Not too long ago my wife and I rented a house for the weekend in the seaside dunes north of Monterey. Out the front window all we could see was the ocean, seemingly just yards away. There wasn’t a back window, but if there had been one, all we would’ve seen was a sea of artichokes -- acres and acres of them.
The ocean was beautiful, of course. But I kept finding myself wondering what was going on out back.
For years, I’ve been fascinated by artichokes. And while I understand that my passion is not universal, I think that’s more a function of other people not understanding how wonderful these vegetables truly are (as opposed to being just another of my food monomanias).
As I see it, the problem is one of preparation (the artichoke’s, not the cook’s). Most people’s artichoke repertoire is limited to two recipes: boiled or steamed.
There is nothing wrong with either of these. I had a steamed artichoke just recently -- my first in years, actually -- and it was very nice indeed, especially with a little herbal mayonnaise in the center.
But there is more to the artichoke than a handy dip holder. And with the last meal of our vacation coming up, it seemed the perfect opportunity to explore some of those possibilities.
The friends with whom we were sharing the house were all wine pros, so there was going to be some pretty nice stuff served. Because of that, I thought it would be best to use the artichokes for appetizers, where they’d be paired with a really fresh Fino Sherry. Artichokes contain a chemical, cynarin, which makes everything taste sweeter. This is death on most wines, but Fino can stand up to just about anything.
But restricting them to appetizers eliminated a couple of my favorite artichoke preparations. I like to braise them as a side dish (quarter, cook over medium heat in a covered pan with oil and water, garlic and parsley, until tender; remove the lid, turn up the heat and cook off the liquid until the artichokes begin to brown).
For the same reason, risotto and pasta were out of the picture.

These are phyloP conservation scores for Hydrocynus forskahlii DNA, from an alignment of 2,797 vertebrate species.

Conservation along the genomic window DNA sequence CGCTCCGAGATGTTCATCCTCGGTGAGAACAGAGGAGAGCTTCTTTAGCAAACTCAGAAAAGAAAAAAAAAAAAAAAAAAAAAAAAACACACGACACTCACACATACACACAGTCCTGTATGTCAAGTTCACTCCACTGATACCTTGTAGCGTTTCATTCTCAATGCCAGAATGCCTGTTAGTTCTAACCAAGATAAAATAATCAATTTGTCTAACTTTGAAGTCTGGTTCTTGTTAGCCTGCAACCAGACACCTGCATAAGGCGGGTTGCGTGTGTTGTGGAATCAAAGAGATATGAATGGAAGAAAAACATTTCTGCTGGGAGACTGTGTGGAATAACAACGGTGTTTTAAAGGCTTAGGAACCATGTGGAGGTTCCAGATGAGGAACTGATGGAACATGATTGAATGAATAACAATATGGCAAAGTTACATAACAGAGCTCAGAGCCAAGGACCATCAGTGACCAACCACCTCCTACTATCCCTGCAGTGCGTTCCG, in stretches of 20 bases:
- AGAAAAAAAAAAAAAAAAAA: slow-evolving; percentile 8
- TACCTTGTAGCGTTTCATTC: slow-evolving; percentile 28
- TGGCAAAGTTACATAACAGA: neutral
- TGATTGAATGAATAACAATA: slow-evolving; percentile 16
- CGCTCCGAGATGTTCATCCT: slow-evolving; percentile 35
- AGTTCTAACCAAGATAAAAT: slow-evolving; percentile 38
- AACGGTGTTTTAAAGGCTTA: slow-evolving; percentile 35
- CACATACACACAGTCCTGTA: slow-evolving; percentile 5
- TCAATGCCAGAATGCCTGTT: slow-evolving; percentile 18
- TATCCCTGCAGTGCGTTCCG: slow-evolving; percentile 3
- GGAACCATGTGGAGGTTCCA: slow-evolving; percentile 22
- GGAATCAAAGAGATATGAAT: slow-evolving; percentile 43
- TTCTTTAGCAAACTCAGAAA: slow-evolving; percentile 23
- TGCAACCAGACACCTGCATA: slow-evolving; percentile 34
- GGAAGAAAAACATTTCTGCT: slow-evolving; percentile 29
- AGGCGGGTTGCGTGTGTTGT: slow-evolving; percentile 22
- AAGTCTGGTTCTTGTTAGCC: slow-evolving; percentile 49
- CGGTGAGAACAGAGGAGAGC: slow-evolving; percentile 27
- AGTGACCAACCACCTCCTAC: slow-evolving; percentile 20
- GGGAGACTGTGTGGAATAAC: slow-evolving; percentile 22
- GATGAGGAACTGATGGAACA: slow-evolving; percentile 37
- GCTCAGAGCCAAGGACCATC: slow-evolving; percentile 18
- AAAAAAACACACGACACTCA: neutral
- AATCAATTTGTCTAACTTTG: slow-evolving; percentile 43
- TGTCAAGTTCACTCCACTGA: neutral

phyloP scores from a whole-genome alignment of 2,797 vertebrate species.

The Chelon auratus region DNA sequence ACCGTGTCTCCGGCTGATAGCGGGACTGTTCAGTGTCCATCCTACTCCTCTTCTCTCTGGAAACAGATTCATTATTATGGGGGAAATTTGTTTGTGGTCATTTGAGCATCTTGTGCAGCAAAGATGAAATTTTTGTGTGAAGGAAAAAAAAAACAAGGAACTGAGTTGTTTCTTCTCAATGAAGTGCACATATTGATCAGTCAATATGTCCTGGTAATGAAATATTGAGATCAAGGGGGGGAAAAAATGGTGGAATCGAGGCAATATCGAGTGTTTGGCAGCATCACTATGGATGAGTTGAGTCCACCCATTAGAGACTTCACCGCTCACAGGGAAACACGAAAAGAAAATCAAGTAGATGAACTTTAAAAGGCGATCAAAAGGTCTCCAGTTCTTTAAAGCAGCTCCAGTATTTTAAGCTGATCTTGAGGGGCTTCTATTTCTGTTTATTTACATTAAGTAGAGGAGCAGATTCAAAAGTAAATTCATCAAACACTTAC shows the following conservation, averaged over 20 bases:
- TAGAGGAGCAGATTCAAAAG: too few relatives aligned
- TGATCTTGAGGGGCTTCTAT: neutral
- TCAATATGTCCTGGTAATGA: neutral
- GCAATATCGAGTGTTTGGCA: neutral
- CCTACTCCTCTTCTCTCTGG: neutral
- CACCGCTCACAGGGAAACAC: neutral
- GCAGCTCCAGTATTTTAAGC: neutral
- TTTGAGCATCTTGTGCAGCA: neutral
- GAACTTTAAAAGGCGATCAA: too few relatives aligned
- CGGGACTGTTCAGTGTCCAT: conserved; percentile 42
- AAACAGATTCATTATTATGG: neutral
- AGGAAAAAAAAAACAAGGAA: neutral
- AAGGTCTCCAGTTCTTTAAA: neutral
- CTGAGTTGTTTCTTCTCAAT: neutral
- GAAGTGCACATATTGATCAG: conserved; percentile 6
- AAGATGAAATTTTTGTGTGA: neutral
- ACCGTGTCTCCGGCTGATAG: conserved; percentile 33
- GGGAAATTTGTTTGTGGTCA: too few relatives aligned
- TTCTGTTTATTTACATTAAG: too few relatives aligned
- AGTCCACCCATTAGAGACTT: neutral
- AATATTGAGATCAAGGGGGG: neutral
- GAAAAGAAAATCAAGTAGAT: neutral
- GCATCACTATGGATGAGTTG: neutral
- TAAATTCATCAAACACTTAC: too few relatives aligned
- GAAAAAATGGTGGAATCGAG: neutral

I thought about doing some marinated artichokes, a spin on the old French a la grecque technique, but since there would be some pickled fish as well (those amazing little Spanish boquerones), that seemed a little much.
For a while I was pretty excited about making one of those salads of shaved raw artichokes. Yeah! Yeah! That’s the ticket! And for a finishing touch, I could serve it in frico cups.
At its most basic, frico is like a potato chip made from Parmesan cheese. The cups couldn’t be simpler to make, and they are delicious (well, fried Parmesan ... how could they be bad?). They are also shapeable when warm, like a tuile. Drape the hot chips over a shot glass or a cork and they’ll cool into a nice little cup.
Despite my exuberance, I did recognize that raw artichokes are an acquired taste, so I made up a little sample of the salad to try on my wife. “These are raw artichokes,” she said, her tone of voice making it clear that she did not mean that in a nice way.
“But I’ll serve them in frico cups,” I pleaded -- if there’s anything that can swing a family food argument my way, it’s the prospect of fried cheese.
“Maybe some other time,” she said, sipping her Champagne.
So it was back to the drawing board, but this time with the Parmesan chips stuck firmly in my mind. Well, I thought, if we’re going to do one fried appetizer, why not two?
So I cleaned another couple of artichokes and cut one in quarters and one in eighths. I filled a pan with about an inch of olive oil, just enough to float the chokes. I drained the artichokes and patted them dry. Then just to make sure there was no water on the surface, I dusted them very lightly with flour, shaking them in a strainer to get rid of any excess.
When the oil was hot, I dropped in a handful of the artichokes. There really are few pleasures in cooking that can compare to the merry whoosh of hot oil that good frying produces. It’s even better when you’re doing it in somebody else’s house so you know you won’t have to smell it for the next several days.
When the artichokes were well-bronzed, I retrieved them, patted them dry and sprinkled them with salt. The quartered chokes were good -- crisp with a perfectly steamed center. But I liked the thinner ones even better, particularly for serving with the frico. They were practically weightless, the high heat of the frying having dried all the interior moisture. It was like taking a bite of crisp, artichoke-flavored air.
These recipes have the advantage of using baby and medium-sized artichokes, which can be a real steal. Baby artichokes are about the size of large eggs; mediums are about the size of a man’s fist.
There is nothing infantile about the babies. Every plant throws up a variety of sizes of artichokes. There will be only a couple of the biggies. Because they are scarce, they are expensive, $2 a piece and up.
There will be several more mediums and many more babies, and their plenty is reflected in their price. I almost never recommend individual stores, but one of the best buys in food right now is at Trader Joe’s, where -- thanks to an arrangement with the Ocean Mist growers’ cooperative, they’re selling four medium artichokes for $1.69 and 2-pound bins of babies for $1.89. That’s less than a quarter the price of anyplace else.
And that’s almost as good as having a whole field of them at your back door.